Thursday, March 19, 2009

Climate Change: Nature and Action

Several weeks ago, the Penn Program on Regulation sponsored a presentation at Wharton Business School entitled “Climate Change: Nature and Action” that I want to recommend everyone take a close look at to get a more sophisticated understanding of the serious ecological and biological disasters we face as a planet due to ongoing climate change - impacts that, if not mitigated immediately, will have devastating consequences for our and future generations.

The presentation was made by Thomas Lovejoy, an influential biologist who is currently President of The H. John Heinz III Center for Science, Economics, and the Environment in Washington, DC. Lovejoy presented evidence that the current climate change challenge is best understood in terms of the normal and historical functioning of the Earth system. Human activity has caused and is increasingly causing a major distortion in that system, with major consequences for the living planet and human well-being. Change is ubiquitous in the living fabric of the planet, signaling the need for dramatic and immediate action. There is a need to transform the energy base for society as well as to engage the living planet in removing some of the excess carbon in the atmosphere. The "energy approach" (reducing emissions of greenhouse gases) and the "ecosystem approach" (restoring degraded lands to increase CO2 uptake) are both important and complementary, and we must urge the Obama Administration and the Congress to take specific actions to further both strategy's immediately.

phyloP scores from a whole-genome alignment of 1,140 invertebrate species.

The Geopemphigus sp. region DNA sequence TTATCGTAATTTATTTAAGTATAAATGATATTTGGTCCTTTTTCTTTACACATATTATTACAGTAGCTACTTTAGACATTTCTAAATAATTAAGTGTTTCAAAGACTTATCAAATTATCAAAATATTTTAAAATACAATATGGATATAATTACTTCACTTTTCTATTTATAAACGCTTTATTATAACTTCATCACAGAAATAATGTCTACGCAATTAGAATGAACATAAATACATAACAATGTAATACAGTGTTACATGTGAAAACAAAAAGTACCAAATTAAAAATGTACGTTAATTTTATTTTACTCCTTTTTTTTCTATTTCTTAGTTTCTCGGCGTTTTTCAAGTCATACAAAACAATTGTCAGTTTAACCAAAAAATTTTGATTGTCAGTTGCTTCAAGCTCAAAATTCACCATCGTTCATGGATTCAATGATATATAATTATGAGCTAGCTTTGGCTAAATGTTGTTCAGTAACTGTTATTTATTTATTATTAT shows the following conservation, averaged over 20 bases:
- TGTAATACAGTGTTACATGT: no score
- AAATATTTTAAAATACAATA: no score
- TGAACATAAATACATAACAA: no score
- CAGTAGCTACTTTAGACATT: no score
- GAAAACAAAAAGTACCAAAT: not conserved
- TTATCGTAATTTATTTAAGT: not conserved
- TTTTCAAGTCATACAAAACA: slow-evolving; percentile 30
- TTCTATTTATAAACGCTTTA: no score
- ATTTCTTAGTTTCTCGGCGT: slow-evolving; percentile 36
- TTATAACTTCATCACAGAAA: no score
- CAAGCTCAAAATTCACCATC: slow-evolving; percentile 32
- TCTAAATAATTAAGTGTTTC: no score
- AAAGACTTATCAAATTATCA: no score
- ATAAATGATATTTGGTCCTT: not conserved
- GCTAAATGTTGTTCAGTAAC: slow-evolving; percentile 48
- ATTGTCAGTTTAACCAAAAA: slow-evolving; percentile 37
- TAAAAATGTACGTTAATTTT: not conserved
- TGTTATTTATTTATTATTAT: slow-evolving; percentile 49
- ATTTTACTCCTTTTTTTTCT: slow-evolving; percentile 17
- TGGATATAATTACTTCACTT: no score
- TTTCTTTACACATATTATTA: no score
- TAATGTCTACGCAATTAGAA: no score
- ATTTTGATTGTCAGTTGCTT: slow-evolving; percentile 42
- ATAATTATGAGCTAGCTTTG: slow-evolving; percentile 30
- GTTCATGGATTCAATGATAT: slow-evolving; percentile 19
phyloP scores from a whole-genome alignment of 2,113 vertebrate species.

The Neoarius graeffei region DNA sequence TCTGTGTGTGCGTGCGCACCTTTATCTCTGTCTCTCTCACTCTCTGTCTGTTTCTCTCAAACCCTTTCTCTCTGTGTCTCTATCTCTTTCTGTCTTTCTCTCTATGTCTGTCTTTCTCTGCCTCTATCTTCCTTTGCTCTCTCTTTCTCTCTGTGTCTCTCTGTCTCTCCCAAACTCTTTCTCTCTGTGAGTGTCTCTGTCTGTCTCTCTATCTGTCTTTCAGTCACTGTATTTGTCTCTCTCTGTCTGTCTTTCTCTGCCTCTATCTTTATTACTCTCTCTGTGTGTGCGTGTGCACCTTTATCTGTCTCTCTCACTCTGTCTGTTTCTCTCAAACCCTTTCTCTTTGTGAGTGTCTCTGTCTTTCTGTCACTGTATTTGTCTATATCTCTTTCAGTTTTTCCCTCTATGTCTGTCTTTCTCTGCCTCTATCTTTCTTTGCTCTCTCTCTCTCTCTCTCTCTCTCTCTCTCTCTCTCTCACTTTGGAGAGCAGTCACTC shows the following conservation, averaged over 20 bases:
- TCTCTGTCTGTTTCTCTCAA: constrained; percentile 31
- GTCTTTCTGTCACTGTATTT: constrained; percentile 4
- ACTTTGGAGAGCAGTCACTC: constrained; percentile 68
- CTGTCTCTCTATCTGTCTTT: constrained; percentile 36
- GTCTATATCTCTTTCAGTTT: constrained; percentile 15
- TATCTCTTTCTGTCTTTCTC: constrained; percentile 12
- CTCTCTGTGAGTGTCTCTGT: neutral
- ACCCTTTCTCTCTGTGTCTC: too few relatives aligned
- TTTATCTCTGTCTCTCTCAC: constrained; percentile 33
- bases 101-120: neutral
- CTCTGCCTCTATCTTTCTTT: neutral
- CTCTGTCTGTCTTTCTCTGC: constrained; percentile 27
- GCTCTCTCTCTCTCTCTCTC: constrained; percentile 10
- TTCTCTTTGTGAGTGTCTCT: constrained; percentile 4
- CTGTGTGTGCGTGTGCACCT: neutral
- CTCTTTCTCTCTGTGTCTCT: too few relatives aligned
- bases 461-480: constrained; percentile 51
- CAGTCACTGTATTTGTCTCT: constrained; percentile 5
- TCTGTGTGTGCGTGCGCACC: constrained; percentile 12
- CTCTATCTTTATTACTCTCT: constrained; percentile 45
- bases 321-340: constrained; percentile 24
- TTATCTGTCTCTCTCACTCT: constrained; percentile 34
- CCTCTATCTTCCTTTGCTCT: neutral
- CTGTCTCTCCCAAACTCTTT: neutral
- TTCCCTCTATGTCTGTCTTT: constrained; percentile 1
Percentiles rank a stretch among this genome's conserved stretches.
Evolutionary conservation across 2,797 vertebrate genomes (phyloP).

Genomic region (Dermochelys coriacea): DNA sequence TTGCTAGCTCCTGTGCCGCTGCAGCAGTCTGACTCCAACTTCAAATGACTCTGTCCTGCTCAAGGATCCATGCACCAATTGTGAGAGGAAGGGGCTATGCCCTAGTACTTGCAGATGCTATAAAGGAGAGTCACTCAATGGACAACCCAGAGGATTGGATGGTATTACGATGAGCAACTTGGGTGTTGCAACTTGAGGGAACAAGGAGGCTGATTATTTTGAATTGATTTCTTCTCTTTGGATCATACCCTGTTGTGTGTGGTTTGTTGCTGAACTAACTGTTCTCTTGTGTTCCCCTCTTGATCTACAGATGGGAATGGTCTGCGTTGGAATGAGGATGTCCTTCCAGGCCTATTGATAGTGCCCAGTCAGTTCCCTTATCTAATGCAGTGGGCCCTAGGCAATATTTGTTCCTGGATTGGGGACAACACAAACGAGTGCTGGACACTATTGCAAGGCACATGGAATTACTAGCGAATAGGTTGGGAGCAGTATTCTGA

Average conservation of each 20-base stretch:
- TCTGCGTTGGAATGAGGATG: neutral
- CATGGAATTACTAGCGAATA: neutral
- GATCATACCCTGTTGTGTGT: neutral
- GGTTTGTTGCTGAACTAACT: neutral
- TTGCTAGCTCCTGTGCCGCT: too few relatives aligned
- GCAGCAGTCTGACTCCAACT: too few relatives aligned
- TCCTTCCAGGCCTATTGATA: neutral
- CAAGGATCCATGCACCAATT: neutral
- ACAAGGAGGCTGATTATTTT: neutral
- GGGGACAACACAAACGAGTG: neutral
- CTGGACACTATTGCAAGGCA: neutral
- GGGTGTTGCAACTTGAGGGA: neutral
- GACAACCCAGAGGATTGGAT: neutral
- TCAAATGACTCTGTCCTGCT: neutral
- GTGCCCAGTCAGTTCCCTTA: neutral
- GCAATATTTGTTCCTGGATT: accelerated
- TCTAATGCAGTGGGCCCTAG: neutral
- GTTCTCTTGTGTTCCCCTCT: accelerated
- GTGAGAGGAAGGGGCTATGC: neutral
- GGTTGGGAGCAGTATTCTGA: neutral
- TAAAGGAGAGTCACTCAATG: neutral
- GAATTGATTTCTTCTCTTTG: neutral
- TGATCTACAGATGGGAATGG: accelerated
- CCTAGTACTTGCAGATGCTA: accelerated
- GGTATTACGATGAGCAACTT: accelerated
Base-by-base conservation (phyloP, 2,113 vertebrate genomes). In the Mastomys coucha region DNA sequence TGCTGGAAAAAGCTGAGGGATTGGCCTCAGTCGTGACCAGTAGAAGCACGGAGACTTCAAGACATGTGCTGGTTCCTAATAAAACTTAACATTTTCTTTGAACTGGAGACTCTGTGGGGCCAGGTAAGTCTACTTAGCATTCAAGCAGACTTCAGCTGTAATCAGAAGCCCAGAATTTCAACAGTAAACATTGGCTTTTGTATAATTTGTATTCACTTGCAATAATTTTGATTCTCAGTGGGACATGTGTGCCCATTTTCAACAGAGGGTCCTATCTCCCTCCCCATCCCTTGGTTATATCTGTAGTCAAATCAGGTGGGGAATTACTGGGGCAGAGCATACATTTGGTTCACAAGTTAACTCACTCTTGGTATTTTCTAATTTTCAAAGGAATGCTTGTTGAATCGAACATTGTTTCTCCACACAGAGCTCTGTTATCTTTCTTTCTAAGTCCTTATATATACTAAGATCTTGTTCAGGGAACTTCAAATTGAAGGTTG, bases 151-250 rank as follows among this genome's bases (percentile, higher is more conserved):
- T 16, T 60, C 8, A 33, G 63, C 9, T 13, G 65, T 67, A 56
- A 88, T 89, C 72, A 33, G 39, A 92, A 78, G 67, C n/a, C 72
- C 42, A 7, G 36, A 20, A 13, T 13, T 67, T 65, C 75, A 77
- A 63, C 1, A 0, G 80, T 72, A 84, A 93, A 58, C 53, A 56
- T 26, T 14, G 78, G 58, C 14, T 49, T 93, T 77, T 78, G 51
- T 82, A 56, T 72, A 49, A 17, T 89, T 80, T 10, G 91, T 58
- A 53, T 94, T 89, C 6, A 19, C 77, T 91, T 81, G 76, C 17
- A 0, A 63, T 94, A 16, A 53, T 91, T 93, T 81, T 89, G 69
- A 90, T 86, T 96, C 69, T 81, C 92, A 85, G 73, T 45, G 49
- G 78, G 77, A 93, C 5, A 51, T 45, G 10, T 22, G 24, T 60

The powerpoint slides from the presentation, as well as a video of the presentation itself, are available here. I highly recommend taking a closer look at this research if you are interested in a highly scientific and detailed analysis of what climate change is already doing and will continue doing to harm our planet.

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